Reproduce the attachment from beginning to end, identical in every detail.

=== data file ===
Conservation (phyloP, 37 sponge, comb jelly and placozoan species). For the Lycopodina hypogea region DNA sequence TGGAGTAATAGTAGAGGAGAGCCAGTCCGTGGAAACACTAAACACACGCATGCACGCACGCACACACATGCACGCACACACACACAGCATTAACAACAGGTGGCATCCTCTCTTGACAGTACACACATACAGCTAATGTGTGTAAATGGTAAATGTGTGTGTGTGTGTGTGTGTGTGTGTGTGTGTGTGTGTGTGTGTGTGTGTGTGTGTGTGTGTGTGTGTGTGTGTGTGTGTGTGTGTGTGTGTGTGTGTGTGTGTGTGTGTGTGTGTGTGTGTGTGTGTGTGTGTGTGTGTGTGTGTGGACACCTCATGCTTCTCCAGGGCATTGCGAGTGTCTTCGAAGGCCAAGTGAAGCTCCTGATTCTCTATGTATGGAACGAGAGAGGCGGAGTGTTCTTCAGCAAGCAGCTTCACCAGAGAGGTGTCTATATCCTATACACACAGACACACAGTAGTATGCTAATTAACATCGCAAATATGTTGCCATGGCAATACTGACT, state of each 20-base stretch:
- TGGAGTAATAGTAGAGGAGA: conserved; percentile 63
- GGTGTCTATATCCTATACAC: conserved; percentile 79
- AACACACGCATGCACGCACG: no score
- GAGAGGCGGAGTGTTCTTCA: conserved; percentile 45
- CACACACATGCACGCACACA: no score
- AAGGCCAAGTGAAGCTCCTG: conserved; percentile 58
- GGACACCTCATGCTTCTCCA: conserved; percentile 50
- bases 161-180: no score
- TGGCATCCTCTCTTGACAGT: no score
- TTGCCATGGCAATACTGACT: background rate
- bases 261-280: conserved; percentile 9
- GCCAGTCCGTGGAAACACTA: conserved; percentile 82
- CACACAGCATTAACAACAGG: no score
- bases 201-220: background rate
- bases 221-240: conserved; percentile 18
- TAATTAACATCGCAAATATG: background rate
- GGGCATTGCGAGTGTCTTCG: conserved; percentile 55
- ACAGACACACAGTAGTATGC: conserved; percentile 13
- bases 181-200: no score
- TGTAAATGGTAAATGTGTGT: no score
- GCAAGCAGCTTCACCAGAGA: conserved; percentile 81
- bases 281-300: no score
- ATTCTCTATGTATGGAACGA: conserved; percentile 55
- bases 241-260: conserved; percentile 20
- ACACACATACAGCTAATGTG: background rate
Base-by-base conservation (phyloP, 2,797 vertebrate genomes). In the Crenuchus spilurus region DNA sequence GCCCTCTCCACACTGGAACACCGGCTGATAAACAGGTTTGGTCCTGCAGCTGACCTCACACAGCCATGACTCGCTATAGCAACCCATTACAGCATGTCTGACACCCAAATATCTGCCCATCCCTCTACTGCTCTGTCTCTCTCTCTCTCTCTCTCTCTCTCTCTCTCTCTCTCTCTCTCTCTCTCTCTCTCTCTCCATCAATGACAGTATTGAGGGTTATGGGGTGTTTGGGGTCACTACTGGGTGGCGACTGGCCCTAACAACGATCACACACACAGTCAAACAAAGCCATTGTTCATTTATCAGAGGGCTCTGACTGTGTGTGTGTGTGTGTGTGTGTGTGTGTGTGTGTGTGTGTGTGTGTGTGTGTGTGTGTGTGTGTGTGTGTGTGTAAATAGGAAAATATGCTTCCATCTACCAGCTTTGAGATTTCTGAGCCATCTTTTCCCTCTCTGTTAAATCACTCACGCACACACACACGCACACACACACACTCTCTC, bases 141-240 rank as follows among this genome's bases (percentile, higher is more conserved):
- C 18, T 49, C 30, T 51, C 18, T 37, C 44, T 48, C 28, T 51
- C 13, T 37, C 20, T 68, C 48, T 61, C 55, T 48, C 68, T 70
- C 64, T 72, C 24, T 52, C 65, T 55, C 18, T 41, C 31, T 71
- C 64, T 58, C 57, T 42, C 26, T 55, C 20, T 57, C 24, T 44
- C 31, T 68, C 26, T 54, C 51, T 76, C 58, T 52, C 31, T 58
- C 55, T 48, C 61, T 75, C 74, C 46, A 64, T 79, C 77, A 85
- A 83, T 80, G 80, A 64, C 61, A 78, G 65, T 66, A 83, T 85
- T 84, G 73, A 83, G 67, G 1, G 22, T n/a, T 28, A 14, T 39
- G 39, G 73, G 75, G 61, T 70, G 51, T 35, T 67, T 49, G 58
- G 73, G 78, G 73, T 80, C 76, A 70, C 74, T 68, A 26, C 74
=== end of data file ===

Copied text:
Conservation (phyloP, 37 sponge, comb jelly and placozoan species). For the Lycopodina hypogea region DNA sequence TGGAGTAATAGTAGAGGAGAGCCAGTCCGTGGAAACACTAAACACACGCATGCACGCACGCACACACATGCACGCACACACACACAGCATTAACAACAGGTGGCATCCTCTCTTGACAGTACACACATACAGCTAATGTGTGTAAATGGTAAATGTGTGTGTGTGTGTGTGTGTGTGTGTGTGTGTGTGTGTGTGTGTGTGTGTGTGTGTGTGTGTGTGTGTGTGTGTGTGTGTGTGTGTGTGTGTGTGTGTGTGTGTGTGTGTGTGTGTGTGTGTGTGTGTGTGTGTGTGTGTGTGTGTGGACACCTCATGCTTCTCCAGGGCATTGCGAGTGTCTTCGAAGGCCAAGTGAAGCTCCTGATTCTCTATGTATGGAACGAGAGAGGCGGAGTGTTCTTCAGCAAGCAGCTTCACCAGAGAGGTGTCTATATCCTATACACACAGACACACAGTAGTATGCTAATTAACATCGCAAATATGTTGCCATGGCAATACTGACT, state of each 20-base stretch:
- TGGAGTAATAGTAGAGGAGA: conserved; percentile 63
- GGTGTCTATATCCTATACAC: conserved; percentile 79
- AACACACGCATGCACGCACG: no score
- GAGAGGCGGAGTGTTCTTCA: conserved; percentile 45
- CACACACATGCACGCACACA: no score
- AAGGCCAAGTGAAGCTCCTG: conserved; percentile 58
- GGACACCTCATGCTTCTCCA: conserved; percentile 50
- bases 161-180: no score
- TGGCATCCTCTCTTGACAGT: no score
- TTGCCATGGCAATACTGACT: background rate
- bases 261-280: conserved; percentile 9
- GCCAGTCCGTGGAAACACTA: conserved; percentile 82
- CACACAGCATTAACAACAGG: no score
- bases 201-220: background rate
- bases 221-240: conserved; percentile 18
- TAATTAACATCGCAAATATG: background rate
- GGGCATTGCGAGTGTCTTCG: conserved; percentile 55
- ACAGACACACAGTAGTATGC: conserved; percentile 13
- bases 181-200: no score
- TGTAAATGGTAAATGTGTGT: no score
- GCAAGCAGCTTCACCAGAGA: conserved; percentile 81
- bases 281-300: no score
- ATTCTCTATGTATGGAACGA: conserved; percentile 55
- bases 241-260: conserved; percentile 20
- ACACACATACAGCTAATGTG: background rate
Base-by-base conservation (phyloP, 2,797 vertebrate genomes). In the Crenuchus spilurus region DNA sequence GCCCTCTCCACACTGGAACACCGGCTGATAAACAGGTTTGGTCCTGCAGCTGACCTCACACAGCCATGACTCGCTATAGCAACCCATTACAGCATGTCTGACACCCAAATATCTGCCCATCCCTCTACTGCTCTGTCTCTCTCTCTCTCTCTCTCTCTCTCTCTCTCTCTCTCTCTCTCTCTCTCTCTCTCTCTCCATCAATGACAGTATTGAGGGTTATGGGGTGTTTGGGGTCACTACTGGGTGGCGACTGGCCCTAACAACGATCACACACACAGTCAAACAAAGCCATTGTTCATTTATCAGAGGGCTCTGACTGTGTGTGTGTGTGTGTGTGTGTGTGTGTGTGTGTGTGTGTGTGTGTGTGTGTGTGTGTGTGTGTGTGTGTGTGTAAATAGGAAAATATGCTTCCATCTACCAGCTTTGAGATTTCTGAGCCATCTTTTCCCTCTCTGTTAAATCACTCACGCACACACACACGCACACACACACACTCTCTC, bases 141-240 rank as follows among this genome's bases (percentile, higher is more conserved):
- C 18, T 49, C 30, T 51, C 18, T 37, C 44, T 48, C 28, T 51
- C 13, T 37, C 20, T 68, C 48, T 61, C 55, T 48, C 68, T 70
- C 64, T 72, C 24, T 52, C 65, T 55, C 18, T 41, C 31, T 71
- C 64, T 58, C 57, T 42, C 26, T 55, C 20, T 57, C 24, T 44
- C 31, T 68, C 26, T 54, C 51, T 76, C 58, T 52, C 31, T 58
- C 55, T 48, C 61, T 75, C 74, C 46, A 64, T 79, C 77, A 85
- A 83, T 80, G 80, A 64, C 61, A 78, G 65, T 66, A 83, T 85
- T 84, G 73, A 83, G 67, G 1, G 22, T n/a, T 28, A 14, T 39
- G 39, G 73, G 75, G 61, T 70, G 51, T 35, T 67, T 49, G 58
- G 73, G 78, G 73, T 80, C 76, A 70, C 74, T 68, A 26, C 74